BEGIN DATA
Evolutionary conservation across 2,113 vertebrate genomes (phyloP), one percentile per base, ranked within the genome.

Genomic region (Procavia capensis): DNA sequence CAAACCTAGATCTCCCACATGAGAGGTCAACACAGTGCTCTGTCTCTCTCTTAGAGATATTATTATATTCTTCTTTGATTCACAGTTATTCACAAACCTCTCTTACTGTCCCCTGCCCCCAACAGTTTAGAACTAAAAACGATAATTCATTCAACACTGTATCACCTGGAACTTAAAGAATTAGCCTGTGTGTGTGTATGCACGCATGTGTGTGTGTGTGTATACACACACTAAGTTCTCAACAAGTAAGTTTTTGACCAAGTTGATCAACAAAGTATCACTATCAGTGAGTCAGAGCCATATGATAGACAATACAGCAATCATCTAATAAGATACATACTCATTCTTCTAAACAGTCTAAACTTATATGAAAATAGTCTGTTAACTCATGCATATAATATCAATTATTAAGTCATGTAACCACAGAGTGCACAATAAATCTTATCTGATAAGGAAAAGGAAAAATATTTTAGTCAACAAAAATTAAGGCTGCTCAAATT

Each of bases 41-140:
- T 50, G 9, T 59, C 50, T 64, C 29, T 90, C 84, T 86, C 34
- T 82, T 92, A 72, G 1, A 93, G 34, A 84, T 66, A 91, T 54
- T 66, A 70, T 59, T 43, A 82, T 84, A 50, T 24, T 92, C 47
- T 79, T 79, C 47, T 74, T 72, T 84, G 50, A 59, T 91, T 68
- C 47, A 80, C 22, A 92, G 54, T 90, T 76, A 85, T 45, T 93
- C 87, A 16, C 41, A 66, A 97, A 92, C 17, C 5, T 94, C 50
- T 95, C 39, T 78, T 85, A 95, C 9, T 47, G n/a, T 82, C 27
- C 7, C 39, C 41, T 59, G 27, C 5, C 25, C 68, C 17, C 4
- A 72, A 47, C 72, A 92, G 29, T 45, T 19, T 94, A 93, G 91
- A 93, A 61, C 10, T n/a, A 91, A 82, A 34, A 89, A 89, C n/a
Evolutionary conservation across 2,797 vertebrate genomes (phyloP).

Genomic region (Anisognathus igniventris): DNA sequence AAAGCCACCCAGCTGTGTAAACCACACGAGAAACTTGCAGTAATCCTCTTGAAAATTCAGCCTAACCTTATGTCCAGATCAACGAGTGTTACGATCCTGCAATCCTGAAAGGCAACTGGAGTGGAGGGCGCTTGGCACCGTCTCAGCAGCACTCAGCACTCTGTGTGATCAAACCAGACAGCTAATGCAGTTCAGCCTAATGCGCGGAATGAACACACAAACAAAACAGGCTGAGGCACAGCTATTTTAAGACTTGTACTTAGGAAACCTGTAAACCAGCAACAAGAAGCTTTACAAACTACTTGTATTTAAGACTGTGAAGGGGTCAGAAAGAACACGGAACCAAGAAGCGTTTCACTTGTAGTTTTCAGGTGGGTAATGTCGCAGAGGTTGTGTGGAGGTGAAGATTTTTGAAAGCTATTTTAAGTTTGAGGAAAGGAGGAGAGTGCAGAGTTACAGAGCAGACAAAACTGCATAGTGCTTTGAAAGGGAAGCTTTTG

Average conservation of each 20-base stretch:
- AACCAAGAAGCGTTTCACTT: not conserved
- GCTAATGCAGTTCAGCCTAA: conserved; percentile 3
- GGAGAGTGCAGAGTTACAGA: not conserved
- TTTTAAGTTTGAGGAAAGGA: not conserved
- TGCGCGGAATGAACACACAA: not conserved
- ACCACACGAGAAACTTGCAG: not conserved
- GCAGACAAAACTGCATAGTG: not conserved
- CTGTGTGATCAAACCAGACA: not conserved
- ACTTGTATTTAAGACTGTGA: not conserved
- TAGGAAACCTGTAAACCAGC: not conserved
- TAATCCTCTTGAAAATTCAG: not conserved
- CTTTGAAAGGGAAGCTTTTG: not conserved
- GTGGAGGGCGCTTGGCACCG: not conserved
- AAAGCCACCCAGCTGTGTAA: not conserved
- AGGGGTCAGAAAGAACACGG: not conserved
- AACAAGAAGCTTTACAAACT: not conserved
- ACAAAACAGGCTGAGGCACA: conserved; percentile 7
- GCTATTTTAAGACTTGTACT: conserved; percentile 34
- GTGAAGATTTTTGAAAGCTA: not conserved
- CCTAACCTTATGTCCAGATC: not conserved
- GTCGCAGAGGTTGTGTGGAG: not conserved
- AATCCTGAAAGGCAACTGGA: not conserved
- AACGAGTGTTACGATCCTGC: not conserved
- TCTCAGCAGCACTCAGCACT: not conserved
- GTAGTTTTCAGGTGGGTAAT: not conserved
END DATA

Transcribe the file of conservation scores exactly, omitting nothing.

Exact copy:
Evolutionary conservation across 2,113 vertebrate genomes (phyloP), one percentile per base, ranked within the genome.

Genomic region (Procavia capensis): DNA sequence CAAACCTAGATCTCCCACATGAGAGGTCAACACAGTGCTCTGTCTCTCTCTTAGAGATATTATTATATTCTTCTTTGATTCACAGTTATTCACAAACCTCTCTTACTGTCCCCTGCCCCCAACAGTTTAGAACTAAAAACGATAATTCATTCAACACTGTATCACCTGGAACTTAAAGAATTAGCCTGTGTGTGTGTATGCACGCATGTGTGTGTGTGTGTATACACACACTAAGTTCTCAACAAGTAAGTTTTTGACCAAGTTGATCAACAAAGTATCACTATCAGTGAGTCAGAGCCATATGATAGACAATACAGCAATCATCTAATAAGATACATACTCATTCTTCTAAACAGTCTAAACTTATATGAAAATAGTCTGTTAACTCATGCATATAATATCAATTATTAAGTCATGTAACCACAGAGTGCACAATAAATCTTATCTGATAAGGAAAAGGAAAAATATTTTAGTCAACAAAAATTAAGGCTGCTCAAATT

Each of bases 41-140:
- T 50, G 9, T 59, C 50, T 64, C 29, T 90, C 84, T 86, C 34
- T 82, T 92, A 72, G 1, A 93, G 34, A 84, T 66, A 91, T 54
- T 66, A 70, T 59, T 43, A 82, T 84, A 50, T 24, T 92, C 47
- T 79, T 79, C 47, T 74, T 72, T 84, G 50, A 59, T 91, T 68
- C 47, A 80, C 22, A 92, G 54, T 90, T 76, A 85, T 45, T 93
- C 87, A 16, C 41, A 66, A 97, A 92, C 17, C 5, T 94, C 50
- T 95, C 39, T 78, T 85, A 95, C 9, T 47, G n/a, T 82, C 27
- C 7, C 39, C 41, T 59, G 27, C 5, C 25, C 68, C 17, C 4
- A 72, A 47, C 72, A 92, G 29, T 45, T 19, T 94, A 93, G 91
- A 93, A 61, C 10, T n/a, A 91, A 82, A 34, A 89, A 89, C n/a
Evolutionary conservation across 2,797 vertebrate genomes (phyloP).

Genomic region (Anisognathus igniventris): DNA sequence AAAGCCACCCAGCTGTGTAAACCACACGAGAAACTTGCAGTAATCCTCTTGAAAATTCAGCCTAACCTTATGTCCAGATCAACGAGTGTTACGATCCTGCAATCCTGAAAGGCAACTGGAGTGGAGGGCGCTTGGCACCGTCTCAGCAGCACTCAGCACTCTGTGTGATCAAACCAGACAGCTAATGCAGTTCAGCCTAATGCGCGGAATGAACACACAAACAAAACAGGCTGAGGCACAGCTATTTTAAGACTTGTACTTAGGAAACCTGTAAACCAGCAACAAGAAGCTTTACAAACTACTTGTATTTAAGACTGTGAAGGGGTCAGAAAGAACACGGAACCAAGAAGCGTTTCACTTGTAGTTTTCAGGTGGGTAATGTCGCAGAGGTTGTGTGGAGGTGAAGATTTTTGAAAGCTATTTTAAGTTTGAGGAAAGGAGGAGAGTGCAGAGTTACAGAGCAGACAAAACTGCATAGTGCTTTGAAAGGGAAGCTTTTG

Average conservation of each 20-base stretch:
- AACCAAGAAGCGTTTCACTT: not conserved
- GCTAATGCAGTTCAGCCTAA: conserved; percentile 3
- GGAGAGTGCAGAGTTACAGA: not conserved
- TTTTAAGTTTGAGGAAAGGA: not conserved
- TGCGCGGAATGAACACACAA: not conserved
- ACCACACGAGAAACTTGCAG: not conserved
- GCAGACAAAACTGCATAGTG: not conserved
- CTGTGTGATCAAACCAGACA: not conserved
- ACTTGTATTTAAGACTGTGA: not conserved
- TAGGAAACCTGTAAACCAGC: not conserved
- TAATCCTCTTGAAAATTCAG: not conserved
- CTTTGAAAGGGAAGCTTTTG: not conserved
- GTGGAGGGCGCTTGGCACCG: not conserved
- AAAGCCACCCAGCTGTGTAA: not conserved
- AGGGGTCAGAAAGAACACGG: not conserved
- AACAAGAAGCTTTACAAACT: not conserved
- ACAAAACAGGCTGAGGCACA: conserved; percentile 7
- GCTATTTTAAGACTTGTACT: conserved; percentile 34
- GTGAAGATTTTTGAAAGCTA: not conserved
- CCTAACCTTATGTCCAGATC: not conserved
- GTCGCAGAGGTTGTGTGGAG: not conserved
- AATCCTGAAAGGCAACTGGA: not conserved
- AACGAGTGTTACGATCCTGC: not conserved
- TCTCAGCAGCACTCAGCACT: not conserved
- GTAGTTTTCAGGTGGGTAAT: not conserved